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August 6, 2008

Eva Wants You!

After a string of sexy roles in movies for dudes, Eva Mendes is tapping her inner girl's girl.

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Mendes lounges in a Jason Wu belted dress and YSL heels.

Photo Credit: Mark Abrahams

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Every time I mention the name Eva Mendes to another guy, he gets this stupid grin on his face while, no doubt, fantasizing: Eva Mendes mowing his lawn. Eva Mendes juicing kale in his kitchen. But when I mention Eva's name to a woman, the response is almost a nonresponse. "Oh," the woman will invariably say, "she's ... really pretty." Coming from a woman, this is not necessarily a compliment, which isn't to say it's not a fact. At 33, Eva Mendes is uniquely pretty, Revlon-commercial pretty, the-new-face-of-Calvin-Klein-underwear pretty — but, as a matter of conversational reflex, one woman calling another woman "really pretty," and only that, is also a way of outright dismissing her. What these women really mean when they remark on Eva's bone structure and skin tone is that she is not an intimate in the Sarah Jessica Parker/Jennifer Aniston sense. She is that suspect thing, a guy's girl — who stars in movies for dudes, about dudes (2 Fast 2 Furious, Once Upon a Time in Mexico, Training Day, Ghost Rider), with all that implies. But if Eva has her way, this is about to change.

I meet Eva on the patio of a strip-mall Hollywood café beneath a tilted umbrella and six cypress trees doing slow-mo tai chi in the breeze. With her spine straight, her legs crossed in half-lotus, Eva looks just about ready to chant ommm in her chair. Her dress gives off an ashram-couture vibe, natural and chic. It's empire-waisted and long, white linen with brocaded burgundy arabesques and thick beaded shoulder straps. Her Missoni purse is nearly the size of a gym bag. Blocky tortoiseshell sunglasses protect her eyes from allergies, she says, and she plays with her hair almost constantly, brushing it behind her, teasing it forward and to the side, twisting until it looks like a rope. For the first of three times, Eva orders a coffee and dumps in a side of espresso. "Cubans don't drink regular coffee," she says. "We basically drink petroleum."

Eva's latest project, The Women, is her first bona fide chick-flick, in which she plays a husband stealer who works the perfume counter at Saks. So, she's the bad guy in her first girl film — but it's a girl film nonetheless. Line crossed. "There's not a man in the film," says Eva, rather proudly, popping a blueberry-muffin morsel into her mouth. Instead, the cast features Annette Bening, Meg Ryan, Debra Messing, Jada Pinkett Smith, Cloris Leachman, Candice Bergen, Bette Midler. The kind of cast that'll drill Peggy Lee's feminist anthem, "I'm a woman. W-O-M-A-N!" into your head for days on end, even if you're a man.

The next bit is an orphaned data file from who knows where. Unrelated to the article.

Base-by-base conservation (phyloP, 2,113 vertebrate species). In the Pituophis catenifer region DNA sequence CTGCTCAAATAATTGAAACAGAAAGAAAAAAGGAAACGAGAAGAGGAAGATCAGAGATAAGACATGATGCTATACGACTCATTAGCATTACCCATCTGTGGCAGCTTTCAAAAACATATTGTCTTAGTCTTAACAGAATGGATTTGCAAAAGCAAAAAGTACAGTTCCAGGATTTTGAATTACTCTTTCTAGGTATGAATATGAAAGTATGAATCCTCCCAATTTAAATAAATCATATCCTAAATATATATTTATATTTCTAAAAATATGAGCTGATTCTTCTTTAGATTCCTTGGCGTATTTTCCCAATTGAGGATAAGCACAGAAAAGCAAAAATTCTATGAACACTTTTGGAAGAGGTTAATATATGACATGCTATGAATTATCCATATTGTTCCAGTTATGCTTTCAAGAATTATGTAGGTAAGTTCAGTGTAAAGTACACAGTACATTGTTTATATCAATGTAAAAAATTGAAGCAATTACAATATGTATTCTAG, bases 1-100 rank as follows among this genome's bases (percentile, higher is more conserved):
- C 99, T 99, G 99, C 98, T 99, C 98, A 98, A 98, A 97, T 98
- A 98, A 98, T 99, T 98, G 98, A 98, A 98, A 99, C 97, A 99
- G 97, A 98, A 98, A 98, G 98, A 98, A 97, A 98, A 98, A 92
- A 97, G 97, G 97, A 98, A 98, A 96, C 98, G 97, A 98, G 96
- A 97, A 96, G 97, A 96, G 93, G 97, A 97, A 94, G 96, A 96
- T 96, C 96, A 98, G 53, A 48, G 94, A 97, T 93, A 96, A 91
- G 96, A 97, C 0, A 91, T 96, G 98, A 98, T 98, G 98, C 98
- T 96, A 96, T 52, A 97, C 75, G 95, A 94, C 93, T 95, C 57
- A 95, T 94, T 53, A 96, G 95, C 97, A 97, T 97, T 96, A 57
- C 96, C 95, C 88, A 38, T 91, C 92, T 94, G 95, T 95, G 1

"Usually I work with guys," Eva understates, breaking off more muffin, "and I go to rehearsal in a summer dress or jeans or whatever. But last year, while rehearsing the movie at [writer/director] Diane English's house on Martha's Vineyard, I found myself really aware of what I was wearing, really caring about my outfits. With guys it doesn't matter. But this was with women, women who are all put-together and cute with their little dresses and their perfect earrings. Every morning I got up and thought, I'm going to see Annette today, I need to make sure she thinks I look cute. Jada's gonna be cute. Meg's gonna be cute. I'd better be cute." She pops a muffin crumb between her wide, asymmetrical lips and drops a new shot of espresso into a fresh coffee. "I'm sure I sound like a ditz saying this, but it's a girl thing. A timeless, ageless, ethnicity-less girl thing."

It's also a thing that goes beyond wardrobe approval. This is Eva Mendes looking for positive womanly support, looking for the respect of her most lauded cohorts. This is Eva wanting them to like her and wanting, in fact, to be more like them. "I don't understand women who don't like being with the girls," she says. "They say they'd rather be with the guys all the time? That it's just so much easier? I'm calling bullshit on that."

In Bening, Eva's found a true role model. "Annette's got taste and class," she says. "She reminds me of one of those women back in the '40s and '50s. She's a broad, and I want to be a broad. I mean, she's like Ava Gardner or Bette Davis or Katharine Hepburn. Those women were broads. They said it like it was. They weren't afraid to say fuck. They were in-your-face, but they were also ladies. That's a broad. Annette's like that, and I strive to be like that, too, to have femininity and a voice, to play the Hollywood game without getting pushed around."


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